I spent the evening in Pandora a few days ago to see how it’s all aged over the summer. (Short answer: reasonably well.) But the big thing I noticed was how hot it was. At 7 p.m. the temperature read 89℉, but fam, it felt much hotter than that. I wanted to know why.
Now, I’m an expert on a lot of things. You know that. I know that. But temperature is not one of them. So I did some research.
Air Temperature Is A Lie (Sort of)
The first thing I learned is that temperatures are measured in the shade, not in the sun. So when your iPhone weather app says it’s going to be 95℉ in Orlando tomorrow, it’ll be 95 in the shade. It’s worth pointing out that most of Walt Disney World isn’t, you know, cool shaded pathways. It’s worth asking how much hotter it’ll be in the sun.
To answer that question we enlisted the help of TouringPlans’ own Brandon Glover, to serve as our ceremonial rotisserie chicken. We equipped Brandon with two digital thermometers – one white and one black – to measure the temperature you’d feel standing in direct sunlight and wearing light or dark clothes. And we sent Brandon to the Magic Kingdom.
Here are the temperatures Brandon recorded at various places around the Magic Kingdom, and their difference to the air temperature as reported by WeatherUnderground:
Not sure what’s happening with that Stitch measurement. I suspect aliens. Outside of that, though, the temperature you’ll feel in the sun averages 2.2 degrees warmer than reported, and up to 8 degrees warmer in some places.
It’s not the heat, it’s the humidity
Another thing I learned is that meteorologists have an index similar to winter’s wind chill, but for summer. It’s called the Heat Index, and it takes humidity into account. The Heat Index tells you how hot it “feels like“, factoring in both the air (shade) temperature and the relative humidity. We’ve used NOAA’s Heat Index Calculator to determine the Heat Index in direct sunlight.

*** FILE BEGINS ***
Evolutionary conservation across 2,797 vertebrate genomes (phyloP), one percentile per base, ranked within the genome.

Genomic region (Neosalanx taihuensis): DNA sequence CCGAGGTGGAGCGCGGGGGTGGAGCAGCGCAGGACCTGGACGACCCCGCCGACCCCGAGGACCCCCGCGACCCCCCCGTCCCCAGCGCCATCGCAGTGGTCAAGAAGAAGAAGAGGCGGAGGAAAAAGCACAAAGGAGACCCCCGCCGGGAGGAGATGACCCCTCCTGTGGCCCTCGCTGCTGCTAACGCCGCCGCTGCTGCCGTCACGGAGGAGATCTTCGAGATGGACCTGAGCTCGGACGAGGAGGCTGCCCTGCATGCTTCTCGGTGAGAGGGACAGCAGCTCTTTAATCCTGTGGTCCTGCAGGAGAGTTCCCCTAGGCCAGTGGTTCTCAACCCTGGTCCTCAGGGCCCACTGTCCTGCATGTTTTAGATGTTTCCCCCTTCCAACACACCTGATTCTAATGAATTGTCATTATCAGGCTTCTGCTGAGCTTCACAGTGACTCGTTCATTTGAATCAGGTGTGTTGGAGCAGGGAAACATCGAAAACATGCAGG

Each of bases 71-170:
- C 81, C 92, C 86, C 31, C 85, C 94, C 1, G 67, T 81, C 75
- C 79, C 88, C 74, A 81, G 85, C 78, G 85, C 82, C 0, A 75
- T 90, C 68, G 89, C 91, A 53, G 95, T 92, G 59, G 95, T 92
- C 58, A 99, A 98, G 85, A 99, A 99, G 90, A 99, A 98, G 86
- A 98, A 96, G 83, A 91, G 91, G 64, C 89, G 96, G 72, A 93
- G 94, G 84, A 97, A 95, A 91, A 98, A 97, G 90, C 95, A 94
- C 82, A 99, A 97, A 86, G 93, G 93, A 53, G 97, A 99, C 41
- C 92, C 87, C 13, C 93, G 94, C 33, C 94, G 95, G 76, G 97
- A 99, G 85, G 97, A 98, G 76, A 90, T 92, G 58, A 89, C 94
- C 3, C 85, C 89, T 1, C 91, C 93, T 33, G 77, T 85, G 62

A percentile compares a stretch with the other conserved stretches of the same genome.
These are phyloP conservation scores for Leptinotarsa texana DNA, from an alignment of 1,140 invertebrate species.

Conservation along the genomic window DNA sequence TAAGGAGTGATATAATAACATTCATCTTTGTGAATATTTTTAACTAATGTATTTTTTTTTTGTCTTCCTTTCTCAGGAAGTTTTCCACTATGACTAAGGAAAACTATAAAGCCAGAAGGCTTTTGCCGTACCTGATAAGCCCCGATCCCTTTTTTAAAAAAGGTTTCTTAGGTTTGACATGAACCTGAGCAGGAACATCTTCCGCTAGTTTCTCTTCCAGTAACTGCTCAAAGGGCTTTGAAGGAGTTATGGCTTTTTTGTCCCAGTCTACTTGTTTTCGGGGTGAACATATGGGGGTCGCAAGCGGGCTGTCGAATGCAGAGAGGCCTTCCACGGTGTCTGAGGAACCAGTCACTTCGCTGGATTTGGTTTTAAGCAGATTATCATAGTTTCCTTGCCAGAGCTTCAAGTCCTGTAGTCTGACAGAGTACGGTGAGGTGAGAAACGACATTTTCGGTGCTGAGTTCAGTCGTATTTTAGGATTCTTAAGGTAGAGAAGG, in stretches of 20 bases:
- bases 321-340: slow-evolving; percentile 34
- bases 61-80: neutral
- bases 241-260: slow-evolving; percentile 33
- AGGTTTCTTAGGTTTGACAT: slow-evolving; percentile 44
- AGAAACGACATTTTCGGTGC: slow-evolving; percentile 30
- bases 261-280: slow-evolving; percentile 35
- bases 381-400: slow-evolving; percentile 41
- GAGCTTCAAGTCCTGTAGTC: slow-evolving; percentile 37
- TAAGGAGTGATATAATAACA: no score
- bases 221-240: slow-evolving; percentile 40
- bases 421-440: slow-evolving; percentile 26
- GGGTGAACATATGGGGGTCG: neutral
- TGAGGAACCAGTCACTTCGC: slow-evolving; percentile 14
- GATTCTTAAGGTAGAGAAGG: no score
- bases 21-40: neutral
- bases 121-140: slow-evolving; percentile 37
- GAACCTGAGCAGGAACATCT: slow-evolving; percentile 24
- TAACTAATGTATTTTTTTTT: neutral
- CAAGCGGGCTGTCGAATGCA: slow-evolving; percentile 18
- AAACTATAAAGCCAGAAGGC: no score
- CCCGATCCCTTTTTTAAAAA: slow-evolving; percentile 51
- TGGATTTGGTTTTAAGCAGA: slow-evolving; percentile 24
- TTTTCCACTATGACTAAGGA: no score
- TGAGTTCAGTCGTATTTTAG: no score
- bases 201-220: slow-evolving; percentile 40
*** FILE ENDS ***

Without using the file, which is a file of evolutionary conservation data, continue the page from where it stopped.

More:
Here’s a graph showing the air temperature in the shade, the average temperature recorded by our thermometers, and the Heat Index in the sun, for the same places in the Magic Kingdom:
The Magic Kingdom can feel up to 30 degrees warmer than the reported air temperature, factoring in sunlight and humidity. For this one day in the Magic Kingdom, the “feels like” temperature averaged above 110℉ for much of the afternoon. It even felt hotter than 100℉ in the shade once humidity was considered.
This is just one day in the Magic Kingdom, but summer heat and humidity are fairly consistent in Orlando. It’s reasonable to prepare for average “feels like” summer temperatures in the Magic Kingdom of 115℉ or more. That includes lots of water, light-colored, loose clothing, sunscreen, and hats, and taking advantage of shade and air-conditioning where possible.
One last tip: the ground absorbs a lot of heat, and can be significantly warmer than the air in the afternoon. If you’ve got kids in a stroller, they’ll be closer to the ground and its radiant heat. (We’re measuring this for a follow-up blog post.) Keep a close eye on the kids, making sure they’re hydrated well and get a chance to cool off.